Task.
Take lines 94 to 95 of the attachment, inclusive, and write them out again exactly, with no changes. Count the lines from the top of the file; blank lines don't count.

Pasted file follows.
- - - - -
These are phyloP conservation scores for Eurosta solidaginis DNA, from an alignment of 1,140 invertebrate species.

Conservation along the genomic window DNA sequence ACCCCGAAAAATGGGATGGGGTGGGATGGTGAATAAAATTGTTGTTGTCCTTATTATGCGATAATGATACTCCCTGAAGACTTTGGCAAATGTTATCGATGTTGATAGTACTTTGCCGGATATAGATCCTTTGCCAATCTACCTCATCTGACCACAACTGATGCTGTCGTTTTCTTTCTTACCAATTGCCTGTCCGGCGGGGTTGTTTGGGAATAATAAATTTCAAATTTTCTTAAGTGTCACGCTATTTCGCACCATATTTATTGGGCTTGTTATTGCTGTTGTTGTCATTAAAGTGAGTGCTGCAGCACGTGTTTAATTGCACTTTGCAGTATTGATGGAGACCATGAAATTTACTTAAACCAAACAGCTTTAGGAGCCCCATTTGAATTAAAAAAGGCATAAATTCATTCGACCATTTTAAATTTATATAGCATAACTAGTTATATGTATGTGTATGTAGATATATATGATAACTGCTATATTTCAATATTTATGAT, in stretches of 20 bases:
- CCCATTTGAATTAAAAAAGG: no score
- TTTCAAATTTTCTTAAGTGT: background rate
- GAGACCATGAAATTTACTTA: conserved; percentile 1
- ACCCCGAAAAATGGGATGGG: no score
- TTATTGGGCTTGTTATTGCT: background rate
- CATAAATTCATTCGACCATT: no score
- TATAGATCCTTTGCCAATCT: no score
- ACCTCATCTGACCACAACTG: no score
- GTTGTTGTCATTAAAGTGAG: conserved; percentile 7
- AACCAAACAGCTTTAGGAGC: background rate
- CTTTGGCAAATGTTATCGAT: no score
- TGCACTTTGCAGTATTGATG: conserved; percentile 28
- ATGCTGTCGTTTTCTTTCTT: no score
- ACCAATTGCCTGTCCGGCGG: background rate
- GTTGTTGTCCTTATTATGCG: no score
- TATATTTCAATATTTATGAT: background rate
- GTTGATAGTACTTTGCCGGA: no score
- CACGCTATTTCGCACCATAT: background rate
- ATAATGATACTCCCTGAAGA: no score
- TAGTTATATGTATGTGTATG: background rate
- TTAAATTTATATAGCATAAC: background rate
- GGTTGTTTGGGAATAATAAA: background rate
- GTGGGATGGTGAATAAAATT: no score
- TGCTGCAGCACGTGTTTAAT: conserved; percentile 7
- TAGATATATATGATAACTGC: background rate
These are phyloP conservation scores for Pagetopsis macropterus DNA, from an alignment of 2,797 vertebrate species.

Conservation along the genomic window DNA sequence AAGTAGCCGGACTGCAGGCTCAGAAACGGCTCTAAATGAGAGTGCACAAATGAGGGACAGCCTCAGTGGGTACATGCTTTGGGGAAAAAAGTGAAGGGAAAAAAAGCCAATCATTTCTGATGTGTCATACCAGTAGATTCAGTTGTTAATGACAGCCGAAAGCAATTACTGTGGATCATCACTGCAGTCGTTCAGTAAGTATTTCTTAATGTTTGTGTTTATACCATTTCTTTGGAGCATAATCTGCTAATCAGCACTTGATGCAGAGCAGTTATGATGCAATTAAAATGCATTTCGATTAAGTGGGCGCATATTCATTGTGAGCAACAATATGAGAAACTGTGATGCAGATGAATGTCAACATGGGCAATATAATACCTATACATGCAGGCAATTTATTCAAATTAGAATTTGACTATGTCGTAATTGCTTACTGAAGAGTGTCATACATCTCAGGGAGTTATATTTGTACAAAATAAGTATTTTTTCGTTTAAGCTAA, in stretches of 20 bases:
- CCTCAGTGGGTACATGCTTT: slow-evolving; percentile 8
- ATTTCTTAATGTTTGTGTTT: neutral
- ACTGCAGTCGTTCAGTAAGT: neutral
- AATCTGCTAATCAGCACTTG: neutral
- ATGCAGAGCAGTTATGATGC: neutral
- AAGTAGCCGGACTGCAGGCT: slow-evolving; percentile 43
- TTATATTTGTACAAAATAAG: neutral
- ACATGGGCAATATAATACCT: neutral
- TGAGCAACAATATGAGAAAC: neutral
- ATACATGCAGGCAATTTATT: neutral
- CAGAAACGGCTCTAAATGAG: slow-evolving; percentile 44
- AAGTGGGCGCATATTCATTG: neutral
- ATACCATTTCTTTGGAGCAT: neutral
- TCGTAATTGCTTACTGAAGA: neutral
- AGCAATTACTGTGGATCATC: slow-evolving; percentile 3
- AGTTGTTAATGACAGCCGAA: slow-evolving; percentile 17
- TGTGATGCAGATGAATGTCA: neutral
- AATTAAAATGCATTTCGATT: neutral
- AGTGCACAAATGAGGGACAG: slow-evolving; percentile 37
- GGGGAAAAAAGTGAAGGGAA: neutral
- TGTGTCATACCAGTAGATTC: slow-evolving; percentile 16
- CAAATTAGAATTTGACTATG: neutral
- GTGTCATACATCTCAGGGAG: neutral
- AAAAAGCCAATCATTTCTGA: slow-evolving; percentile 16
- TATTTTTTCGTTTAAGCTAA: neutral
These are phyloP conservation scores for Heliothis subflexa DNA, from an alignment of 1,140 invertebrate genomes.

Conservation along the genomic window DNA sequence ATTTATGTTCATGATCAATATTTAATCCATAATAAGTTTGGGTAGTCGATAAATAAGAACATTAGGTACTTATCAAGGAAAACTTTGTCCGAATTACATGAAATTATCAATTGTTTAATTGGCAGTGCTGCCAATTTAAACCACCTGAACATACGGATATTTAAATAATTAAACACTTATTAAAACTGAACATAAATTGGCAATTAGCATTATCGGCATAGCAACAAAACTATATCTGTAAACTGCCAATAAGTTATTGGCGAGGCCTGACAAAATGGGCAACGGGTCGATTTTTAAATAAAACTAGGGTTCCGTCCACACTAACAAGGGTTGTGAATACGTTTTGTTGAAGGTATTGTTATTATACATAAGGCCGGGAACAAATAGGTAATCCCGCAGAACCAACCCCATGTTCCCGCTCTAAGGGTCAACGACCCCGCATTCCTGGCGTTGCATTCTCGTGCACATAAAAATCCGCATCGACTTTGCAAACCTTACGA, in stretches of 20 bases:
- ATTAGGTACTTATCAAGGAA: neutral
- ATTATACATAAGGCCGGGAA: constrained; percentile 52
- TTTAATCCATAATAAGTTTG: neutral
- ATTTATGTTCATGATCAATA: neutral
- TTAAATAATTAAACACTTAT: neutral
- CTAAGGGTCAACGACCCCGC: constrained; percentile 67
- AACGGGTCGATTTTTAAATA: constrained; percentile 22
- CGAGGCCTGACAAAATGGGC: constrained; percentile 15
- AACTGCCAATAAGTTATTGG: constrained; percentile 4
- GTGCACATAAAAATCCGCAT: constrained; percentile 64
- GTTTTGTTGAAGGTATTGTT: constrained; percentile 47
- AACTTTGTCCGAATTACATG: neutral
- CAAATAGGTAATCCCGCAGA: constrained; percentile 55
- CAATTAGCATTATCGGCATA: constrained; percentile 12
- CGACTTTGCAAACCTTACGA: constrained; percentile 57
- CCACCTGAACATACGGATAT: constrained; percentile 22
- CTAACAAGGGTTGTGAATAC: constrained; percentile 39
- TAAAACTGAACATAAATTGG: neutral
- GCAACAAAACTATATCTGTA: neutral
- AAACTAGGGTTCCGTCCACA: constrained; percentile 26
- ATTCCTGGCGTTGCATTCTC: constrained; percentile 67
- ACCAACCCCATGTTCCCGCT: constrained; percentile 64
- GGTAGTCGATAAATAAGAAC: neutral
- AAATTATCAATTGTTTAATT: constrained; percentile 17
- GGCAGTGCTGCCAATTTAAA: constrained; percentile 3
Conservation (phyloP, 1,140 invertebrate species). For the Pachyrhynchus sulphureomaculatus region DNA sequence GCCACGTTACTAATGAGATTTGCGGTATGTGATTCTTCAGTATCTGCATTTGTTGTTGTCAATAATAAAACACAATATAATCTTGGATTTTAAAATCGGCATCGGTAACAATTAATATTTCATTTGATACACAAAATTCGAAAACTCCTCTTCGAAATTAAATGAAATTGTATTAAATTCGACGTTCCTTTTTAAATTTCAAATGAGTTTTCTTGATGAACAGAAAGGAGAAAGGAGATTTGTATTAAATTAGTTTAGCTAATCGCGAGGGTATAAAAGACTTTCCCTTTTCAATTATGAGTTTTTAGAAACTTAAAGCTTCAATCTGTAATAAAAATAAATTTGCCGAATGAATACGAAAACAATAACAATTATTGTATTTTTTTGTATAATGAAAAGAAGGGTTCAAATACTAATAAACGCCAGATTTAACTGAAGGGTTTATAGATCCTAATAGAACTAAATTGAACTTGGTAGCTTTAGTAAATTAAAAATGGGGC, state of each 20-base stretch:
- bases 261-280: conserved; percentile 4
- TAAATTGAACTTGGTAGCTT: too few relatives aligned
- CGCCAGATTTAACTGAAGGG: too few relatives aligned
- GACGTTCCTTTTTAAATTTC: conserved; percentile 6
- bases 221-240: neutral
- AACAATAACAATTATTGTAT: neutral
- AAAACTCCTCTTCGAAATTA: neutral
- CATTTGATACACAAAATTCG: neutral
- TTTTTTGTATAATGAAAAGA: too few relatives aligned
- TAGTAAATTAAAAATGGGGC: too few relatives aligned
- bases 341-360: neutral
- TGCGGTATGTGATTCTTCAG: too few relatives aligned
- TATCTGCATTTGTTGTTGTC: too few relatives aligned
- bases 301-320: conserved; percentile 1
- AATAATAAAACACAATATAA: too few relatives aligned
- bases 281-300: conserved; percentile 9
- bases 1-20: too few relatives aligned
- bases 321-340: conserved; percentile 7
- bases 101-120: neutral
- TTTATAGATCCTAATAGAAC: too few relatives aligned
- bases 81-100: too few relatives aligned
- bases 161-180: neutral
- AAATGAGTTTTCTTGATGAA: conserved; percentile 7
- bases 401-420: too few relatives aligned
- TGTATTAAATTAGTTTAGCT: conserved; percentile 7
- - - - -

- TGCGGTATGTGATTCTTCAG: too few relatives aligned
- TATCTGCATTTGTTGTTGTC: too few relatives aligned